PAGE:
How ‘next shoring’ can speed up your supply chain

19 October, 2016

Here’s the scenario: you’re an Australia-based footwear manufacturer with a patented design gaining ground in the US market.

Things go fine for a while as you deliver to American customers from your Australian manufacturing base. Then you start to notice a nosedive in sales. What's happened? 

The tyranny of distance

Your main competitor has snuck up on you. They have an inferior product, but are based in the US. While you continue to pack and send your footwear from Australia meaning delivery times of up to two weeks, your competitor has cornered your market. While your shopping cart offers delivery of a week at best, theirs is boasting delivery in one or two days. In today's 'We want it yesterday' market, speed often wins out over quality.

Time to make the move next door?

Not long ago manufacturers moved their production to countries with low labour costs to compete. Not any more – labour costs have increased even in developing markets. More importantly, highly automated production lines have negated the need for large numbers of unskilled workers on low pay. Basically factories can now operate anywhere with essentially the same line costs. So it makes sense to move into your market's backyard.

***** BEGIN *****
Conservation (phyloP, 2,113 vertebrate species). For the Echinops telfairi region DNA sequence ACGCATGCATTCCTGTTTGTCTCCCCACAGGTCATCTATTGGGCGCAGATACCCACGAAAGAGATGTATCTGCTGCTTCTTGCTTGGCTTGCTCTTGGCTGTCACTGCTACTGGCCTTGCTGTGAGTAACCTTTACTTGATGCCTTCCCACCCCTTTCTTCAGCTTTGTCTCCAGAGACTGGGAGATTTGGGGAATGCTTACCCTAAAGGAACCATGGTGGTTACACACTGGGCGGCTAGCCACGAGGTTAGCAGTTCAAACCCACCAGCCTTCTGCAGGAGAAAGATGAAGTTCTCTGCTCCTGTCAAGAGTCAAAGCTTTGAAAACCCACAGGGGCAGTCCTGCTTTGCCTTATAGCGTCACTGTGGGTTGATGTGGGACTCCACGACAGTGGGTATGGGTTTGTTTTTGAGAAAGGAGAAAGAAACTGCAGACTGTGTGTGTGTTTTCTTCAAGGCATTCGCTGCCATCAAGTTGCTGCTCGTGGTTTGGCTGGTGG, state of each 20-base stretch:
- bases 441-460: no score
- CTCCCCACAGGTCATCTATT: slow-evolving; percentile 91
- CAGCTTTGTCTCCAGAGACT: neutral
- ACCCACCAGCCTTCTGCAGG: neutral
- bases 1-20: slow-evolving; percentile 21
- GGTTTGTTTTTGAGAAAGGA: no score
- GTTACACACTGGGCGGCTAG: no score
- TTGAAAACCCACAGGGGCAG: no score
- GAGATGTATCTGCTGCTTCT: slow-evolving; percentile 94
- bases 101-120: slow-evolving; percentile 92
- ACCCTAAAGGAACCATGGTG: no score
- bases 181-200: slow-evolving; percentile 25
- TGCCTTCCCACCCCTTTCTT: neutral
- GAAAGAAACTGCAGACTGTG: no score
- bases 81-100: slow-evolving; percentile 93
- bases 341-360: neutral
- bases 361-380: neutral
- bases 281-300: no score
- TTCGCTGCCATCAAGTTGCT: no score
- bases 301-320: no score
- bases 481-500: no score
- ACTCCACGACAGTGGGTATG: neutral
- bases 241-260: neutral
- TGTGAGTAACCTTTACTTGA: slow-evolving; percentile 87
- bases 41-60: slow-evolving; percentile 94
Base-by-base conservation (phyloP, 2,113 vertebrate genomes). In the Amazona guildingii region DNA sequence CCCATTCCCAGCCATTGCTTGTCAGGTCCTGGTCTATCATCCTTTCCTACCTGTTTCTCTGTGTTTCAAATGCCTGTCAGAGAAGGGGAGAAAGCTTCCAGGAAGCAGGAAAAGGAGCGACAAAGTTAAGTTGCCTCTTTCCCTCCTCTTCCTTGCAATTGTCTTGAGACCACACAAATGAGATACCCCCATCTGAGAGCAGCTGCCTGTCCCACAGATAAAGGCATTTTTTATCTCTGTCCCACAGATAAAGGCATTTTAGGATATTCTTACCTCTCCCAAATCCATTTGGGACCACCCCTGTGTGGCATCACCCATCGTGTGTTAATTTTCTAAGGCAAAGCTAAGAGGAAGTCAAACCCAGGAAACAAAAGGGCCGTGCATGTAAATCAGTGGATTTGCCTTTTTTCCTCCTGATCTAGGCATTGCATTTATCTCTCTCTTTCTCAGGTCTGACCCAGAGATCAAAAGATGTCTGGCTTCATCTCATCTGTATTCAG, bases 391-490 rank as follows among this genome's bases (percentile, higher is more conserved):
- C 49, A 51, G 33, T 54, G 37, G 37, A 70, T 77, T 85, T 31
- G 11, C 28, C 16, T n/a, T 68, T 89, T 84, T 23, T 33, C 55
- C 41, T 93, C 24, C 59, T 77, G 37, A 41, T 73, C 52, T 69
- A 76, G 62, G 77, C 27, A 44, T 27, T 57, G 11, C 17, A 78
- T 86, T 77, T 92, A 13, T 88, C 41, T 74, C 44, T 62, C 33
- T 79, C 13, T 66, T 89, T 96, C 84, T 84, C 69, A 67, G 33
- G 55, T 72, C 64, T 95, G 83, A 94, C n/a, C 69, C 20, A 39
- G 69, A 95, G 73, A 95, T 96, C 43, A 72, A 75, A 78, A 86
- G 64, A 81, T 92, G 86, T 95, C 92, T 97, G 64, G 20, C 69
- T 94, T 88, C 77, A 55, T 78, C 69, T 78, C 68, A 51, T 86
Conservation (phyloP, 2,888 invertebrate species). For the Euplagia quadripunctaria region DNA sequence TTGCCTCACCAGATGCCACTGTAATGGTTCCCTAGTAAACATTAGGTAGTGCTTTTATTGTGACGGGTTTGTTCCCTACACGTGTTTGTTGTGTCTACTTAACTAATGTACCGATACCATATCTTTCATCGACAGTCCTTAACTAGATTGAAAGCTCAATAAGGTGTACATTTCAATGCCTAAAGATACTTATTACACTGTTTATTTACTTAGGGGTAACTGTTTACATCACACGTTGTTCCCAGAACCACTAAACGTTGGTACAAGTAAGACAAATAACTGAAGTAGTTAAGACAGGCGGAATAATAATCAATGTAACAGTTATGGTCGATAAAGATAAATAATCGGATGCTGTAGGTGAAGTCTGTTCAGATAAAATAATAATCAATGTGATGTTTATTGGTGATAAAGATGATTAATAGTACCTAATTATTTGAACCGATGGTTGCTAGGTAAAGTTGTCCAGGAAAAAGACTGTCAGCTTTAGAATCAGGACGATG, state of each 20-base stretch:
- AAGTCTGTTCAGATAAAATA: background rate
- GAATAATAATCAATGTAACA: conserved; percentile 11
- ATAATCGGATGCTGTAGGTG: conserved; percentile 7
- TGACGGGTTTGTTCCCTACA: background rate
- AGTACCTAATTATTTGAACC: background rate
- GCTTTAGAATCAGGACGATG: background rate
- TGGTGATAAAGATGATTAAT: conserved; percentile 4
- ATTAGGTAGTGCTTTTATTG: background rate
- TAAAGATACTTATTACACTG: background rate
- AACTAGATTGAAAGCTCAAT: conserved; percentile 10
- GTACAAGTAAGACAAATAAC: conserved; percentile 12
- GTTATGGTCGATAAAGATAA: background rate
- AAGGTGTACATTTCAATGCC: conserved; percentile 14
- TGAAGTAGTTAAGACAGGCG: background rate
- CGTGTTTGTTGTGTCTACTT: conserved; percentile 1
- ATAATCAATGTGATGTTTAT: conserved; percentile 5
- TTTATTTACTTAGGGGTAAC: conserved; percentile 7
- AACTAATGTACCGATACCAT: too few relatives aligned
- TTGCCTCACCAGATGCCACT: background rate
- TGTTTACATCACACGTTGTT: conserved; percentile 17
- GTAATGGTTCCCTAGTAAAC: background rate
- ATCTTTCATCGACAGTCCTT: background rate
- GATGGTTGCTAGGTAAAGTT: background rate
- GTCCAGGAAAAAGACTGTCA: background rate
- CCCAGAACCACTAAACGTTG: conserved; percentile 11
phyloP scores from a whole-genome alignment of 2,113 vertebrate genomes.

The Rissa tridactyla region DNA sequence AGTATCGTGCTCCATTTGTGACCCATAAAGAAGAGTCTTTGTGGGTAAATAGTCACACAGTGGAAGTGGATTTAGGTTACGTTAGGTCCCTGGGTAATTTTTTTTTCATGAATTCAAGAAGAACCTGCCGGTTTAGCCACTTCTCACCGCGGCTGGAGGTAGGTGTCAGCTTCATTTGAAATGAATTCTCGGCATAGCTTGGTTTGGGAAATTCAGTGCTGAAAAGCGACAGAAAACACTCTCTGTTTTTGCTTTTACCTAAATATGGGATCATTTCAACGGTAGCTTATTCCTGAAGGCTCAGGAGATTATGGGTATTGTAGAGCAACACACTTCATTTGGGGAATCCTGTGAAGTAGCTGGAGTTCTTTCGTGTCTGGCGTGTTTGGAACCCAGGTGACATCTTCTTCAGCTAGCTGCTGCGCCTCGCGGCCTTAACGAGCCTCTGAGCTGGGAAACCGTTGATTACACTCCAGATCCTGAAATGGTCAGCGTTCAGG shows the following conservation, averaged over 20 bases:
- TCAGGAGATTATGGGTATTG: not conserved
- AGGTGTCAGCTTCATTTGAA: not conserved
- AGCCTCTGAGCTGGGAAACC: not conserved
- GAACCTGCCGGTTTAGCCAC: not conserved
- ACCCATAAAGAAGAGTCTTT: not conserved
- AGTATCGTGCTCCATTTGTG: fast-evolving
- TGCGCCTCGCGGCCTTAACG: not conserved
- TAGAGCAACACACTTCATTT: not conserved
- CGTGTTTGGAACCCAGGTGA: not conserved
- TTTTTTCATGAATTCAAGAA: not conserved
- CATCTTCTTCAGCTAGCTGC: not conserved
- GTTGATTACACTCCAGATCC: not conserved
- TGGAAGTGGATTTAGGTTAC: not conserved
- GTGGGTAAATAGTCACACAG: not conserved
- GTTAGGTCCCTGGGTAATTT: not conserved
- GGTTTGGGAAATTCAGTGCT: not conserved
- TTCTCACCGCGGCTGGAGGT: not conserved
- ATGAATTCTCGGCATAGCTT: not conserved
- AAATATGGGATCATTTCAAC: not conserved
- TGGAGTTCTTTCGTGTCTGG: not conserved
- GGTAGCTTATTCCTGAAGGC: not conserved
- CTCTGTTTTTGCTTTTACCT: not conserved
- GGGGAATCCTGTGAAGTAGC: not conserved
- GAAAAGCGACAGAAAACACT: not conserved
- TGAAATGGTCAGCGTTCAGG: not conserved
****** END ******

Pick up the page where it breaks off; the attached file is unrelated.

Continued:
Welcome to 'next shoring'

'Next shoring' is, quite simply, moving manufacturing right next door to your market. Again, with automated production and workable labour costs this becomes highly viable. With 'next shoring' you take excessive delivery times out of the equation, a necessity in the cyberspace age. Direct selling via online shopping carts had led to smaller order sizes and faster delivery expectations. Even if a manufacturer supplies to retail, delivery demands are much greater than they used to be. 'Next shoring' takes most of the planes, trains and shipping delays out of your supply chain and brings you within easy reach of the end user.